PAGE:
South Sudan is in turmoil. Most of it self-inflicted through incompetence, corruption, tribalism, nepotism and intolerance of its leaders.
On December 3rd, 2013, South Sudanese President, Salva Kiir Mayardit, sensationally claimed that he had quashed a coup attempt by his former Vice-President Dr. Riek Machar, when many knew that Kiir was only trying to consolidate his iron hold on power ahead of what many South Sudanese expected to be a remarkable ruling party leadership convention a few days away.
South Sudan has had a troubled history. When it eventually won her independence in 2011 after decades of a withering and devastating liberation war, many South Sudanese breathed a sigh of relief and exuberantly hoped that their country would provide them with basic social services that they have lacked for centuries.
However, installed in Juba in 2011 was a thoroughly incompetent and corrupt group of former guerrillas with little, if any, democratic credentials.
All they had was military experience. They had been suddenly thrust into top leadership of a new state in a modern, technologically advanced world five years before under the Comprehensive Peace Agreement. They were like crawling kids on a canvas. They were most likely going to hurt themselves and cause a mess.
What I saw when I attended the South Sudan independence inauguration on July 9, 2011 was a ragtag, weather-beaten, weary and hungry former guerrilla leaders wearing pinstriped suites.
Although the inauguration had been planned for a long period of time, they hadn’t even constructed a mini-stadium for the event in the five years they had been in power under the Comprehensive Peace Agreement.
Not had they thought of hiring a large tent for the occasion if they couldn’t construct a stadium. The event was embarrassingly held at the Dr. John Garang de Mabior Mausoleum.
And as we waited for hours for the sombre occasion to begin, virtually all the former SPLA/SPLM guerrillas arrived in brand new air-conditioned Mercedes and MBW 4x4 vehicles. I was stunned by this unnecessary opulence and obvious misuse of public and donor funds.
Some of the main guests like the South African, Nigerian and Sudanese presidents arrived in Toyota Land Cruisers, which were more appropriate for the weather, the topography and the state of the road infrastructure. In fact, there was only one paved and tarmacked road from the airport to the Mausoleum.
The protocol was chaotic. The hosts hadn’t stationed welcoming teams like ushers for invited guests at the airport. There were no customs or immigration desks for travellers to be processed through.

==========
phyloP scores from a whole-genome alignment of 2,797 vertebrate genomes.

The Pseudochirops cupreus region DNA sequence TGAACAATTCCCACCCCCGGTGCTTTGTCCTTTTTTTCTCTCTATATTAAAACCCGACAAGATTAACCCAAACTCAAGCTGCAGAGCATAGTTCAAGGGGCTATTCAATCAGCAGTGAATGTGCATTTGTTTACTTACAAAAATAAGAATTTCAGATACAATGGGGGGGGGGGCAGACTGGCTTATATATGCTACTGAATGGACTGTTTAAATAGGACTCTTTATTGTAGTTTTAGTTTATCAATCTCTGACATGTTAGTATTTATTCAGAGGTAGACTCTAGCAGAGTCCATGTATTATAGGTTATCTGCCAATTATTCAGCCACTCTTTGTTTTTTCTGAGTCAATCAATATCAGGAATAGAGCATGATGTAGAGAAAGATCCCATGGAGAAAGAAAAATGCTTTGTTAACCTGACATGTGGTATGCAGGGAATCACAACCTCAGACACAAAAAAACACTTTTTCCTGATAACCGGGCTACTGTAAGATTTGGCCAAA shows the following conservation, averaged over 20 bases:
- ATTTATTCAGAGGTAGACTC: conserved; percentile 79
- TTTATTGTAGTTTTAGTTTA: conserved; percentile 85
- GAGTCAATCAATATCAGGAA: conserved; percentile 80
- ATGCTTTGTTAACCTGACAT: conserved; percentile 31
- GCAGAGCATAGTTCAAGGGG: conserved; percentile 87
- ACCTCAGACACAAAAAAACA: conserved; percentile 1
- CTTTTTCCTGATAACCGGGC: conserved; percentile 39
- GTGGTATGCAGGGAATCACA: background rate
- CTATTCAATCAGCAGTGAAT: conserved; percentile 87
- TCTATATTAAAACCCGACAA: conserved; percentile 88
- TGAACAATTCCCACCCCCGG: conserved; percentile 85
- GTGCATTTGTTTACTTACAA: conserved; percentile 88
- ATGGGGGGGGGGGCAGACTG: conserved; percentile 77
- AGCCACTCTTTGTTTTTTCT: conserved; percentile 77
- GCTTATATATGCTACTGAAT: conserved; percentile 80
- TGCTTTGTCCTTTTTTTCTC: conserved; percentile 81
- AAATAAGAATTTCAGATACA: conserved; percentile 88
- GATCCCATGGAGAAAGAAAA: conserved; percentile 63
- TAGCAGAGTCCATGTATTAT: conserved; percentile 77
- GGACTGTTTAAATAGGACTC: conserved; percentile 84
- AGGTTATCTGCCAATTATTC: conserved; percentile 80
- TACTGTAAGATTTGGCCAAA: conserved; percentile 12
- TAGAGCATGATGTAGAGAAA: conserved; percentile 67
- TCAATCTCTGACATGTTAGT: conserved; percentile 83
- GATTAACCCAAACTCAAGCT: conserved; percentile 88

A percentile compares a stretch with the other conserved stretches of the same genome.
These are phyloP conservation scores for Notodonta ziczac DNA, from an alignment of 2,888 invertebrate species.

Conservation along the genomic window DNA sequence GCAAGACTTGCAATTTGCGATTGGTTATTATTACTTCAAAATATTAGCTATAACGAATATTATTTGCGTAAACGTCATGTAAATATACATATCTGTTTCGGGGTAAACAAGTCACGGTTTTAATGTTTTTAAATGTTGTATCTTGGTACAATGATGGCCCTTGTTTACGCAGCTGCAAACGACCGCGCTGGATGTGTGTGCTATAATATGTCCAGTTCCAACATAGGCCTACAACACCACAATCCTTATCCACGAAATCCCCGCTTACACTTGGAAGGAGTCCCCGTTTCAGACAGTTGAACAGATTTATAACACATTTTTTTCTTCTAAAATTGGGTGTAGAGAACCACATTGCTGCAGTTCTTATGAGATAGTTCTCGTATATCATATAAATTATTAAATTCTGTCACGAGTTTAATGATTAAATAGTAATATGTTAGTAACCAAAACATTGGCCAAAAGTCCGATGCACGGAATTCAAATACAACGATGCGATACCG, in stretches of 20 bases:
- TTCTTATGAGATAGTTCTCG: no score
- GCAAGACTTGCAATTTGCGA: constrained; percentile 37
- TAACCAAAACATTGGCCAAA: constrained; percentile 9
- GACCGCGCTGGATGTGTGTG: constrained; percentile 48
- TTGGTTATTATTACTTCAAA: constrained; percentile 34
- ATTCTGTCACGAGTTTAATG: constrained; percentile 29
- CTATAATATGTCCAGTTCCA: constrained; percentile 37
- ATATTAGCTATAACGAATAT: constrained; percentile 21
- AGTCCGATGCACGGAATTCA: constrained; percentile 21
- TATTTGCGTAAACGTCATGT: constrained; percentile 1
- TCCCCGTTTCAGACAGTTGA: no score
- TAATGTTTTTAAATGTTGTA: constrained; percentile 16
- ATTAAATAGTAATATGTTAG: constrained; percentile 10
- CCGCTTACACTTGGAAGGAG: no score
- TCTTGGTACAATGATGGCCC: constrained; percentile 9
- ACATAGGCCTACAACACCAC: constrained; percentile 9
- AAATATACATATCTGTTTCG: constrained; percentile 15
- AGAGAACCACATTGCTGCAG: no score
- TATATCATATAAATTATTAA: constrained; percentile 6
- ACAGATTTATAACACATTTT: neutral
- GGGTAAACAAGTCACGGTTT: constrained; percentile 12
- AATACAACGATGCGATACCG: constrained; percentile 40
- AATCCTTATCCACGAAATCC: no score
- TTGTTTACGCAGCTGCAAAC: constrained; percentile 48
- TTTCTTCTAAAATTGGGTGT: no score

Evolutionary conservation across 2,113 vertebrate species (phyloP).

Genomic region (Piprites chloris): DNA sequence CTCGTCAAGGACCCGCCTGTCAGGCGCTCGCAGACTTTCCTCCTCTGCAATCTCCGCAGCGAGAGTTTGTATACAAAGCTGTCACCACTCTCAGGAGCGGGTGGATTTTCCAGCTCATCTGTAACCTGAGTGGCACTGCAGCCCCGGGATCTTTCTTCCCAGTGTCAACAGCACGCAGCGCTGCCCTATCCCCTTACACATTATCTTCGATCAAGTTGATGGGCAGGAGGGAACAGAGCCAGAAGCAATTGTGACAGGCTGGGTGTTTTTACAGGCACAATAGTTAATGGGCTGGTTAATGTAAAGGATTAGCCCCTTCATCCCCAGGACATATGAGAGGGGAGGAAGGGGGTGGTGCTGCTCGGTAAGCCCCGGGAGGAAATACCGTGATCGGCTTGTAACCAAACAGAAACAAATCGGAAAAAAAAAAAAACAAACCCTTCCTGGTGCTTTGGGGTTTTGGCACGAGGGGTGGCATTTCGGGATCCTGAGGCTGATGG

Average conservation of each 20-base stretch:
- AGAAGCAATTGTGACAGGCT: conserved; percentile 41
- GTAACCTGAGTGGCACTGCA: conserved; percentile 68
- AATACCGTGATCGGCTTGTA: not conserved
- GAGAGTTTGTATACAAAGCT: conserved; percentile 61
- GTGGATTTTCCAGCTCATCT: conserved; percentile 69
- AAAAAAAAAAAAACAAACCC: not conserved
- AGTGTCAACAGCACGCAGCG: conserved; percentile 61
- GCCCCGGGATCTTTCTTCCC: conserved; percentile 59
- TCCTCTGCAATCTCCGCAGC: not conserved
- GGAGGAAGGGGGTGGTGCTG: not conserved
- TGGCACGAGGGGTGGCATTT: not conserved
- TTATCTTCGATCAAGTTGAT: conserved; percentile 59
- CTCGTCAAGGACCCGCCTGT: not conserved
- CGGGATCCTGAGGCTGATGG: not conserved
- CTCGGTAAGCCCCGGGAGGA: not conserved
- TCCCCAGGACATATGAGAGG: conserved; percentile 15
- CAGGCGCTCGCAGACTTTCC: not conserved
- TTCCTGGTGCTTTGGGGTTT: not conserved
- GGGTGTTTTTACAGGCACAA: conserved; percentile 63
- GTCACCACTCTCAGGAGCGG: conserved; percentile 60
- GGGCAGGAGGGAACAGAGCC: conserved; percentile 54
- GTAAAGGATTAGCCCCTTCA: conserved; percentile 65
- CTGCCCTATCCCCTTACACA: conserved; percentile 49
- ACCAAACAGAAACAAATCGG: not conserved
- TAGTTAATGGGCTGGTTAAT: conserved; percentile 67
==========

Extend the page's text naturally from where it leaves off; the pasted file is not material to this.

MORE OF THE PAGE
Getting out of the plane was a challenge as planes were taxing on the same runways that alighting and boarding passengers were using. I was pleasantly surprised that there were no fatalities during the occasion.
There were no welcoming teams at the Dr. John Garang Mausoleum, either. Many foreign guests ended up siting in the harsh sun on the grass and paved sidewalks at the Mausoleum. Even former President Moi sat with us on the pavement in the hot sun.
Nigerian President Jonathan and South African Jacob Zuma had to fight their way to a small place reserved for heads of states and governments upstairs in the Mausoleum. Zuma’s bodyguards comically engaged Kiir’s bodyguards in a bad display of pushing and shoving up the stairs as we watched.
Apparently, Kiir’s bodyguards felt that that only Kiir and his cabinet should have been permitted to sit upstairs at a place reserved for the VIP. Many feared that a fire fight could breakout.
There were no printed programs. When the sun became unbearable and many of us were nearly dying of dehydration, some South Sudanese wearing “VIP Usher Badges” started distributing bottled water.
However, to our utter amazement – and contrary to our expectations of African hospitality - the bottled water was only given to fellow South Sudanese. Invited guests tried to catch their eyes to no avail.
There was a huge white tent behind the Mausoleum, which was reserved for VIP lunch after the event. Surprisingly, the place was being run by the Ethiopian wife of a South Sudanese cabinet minister.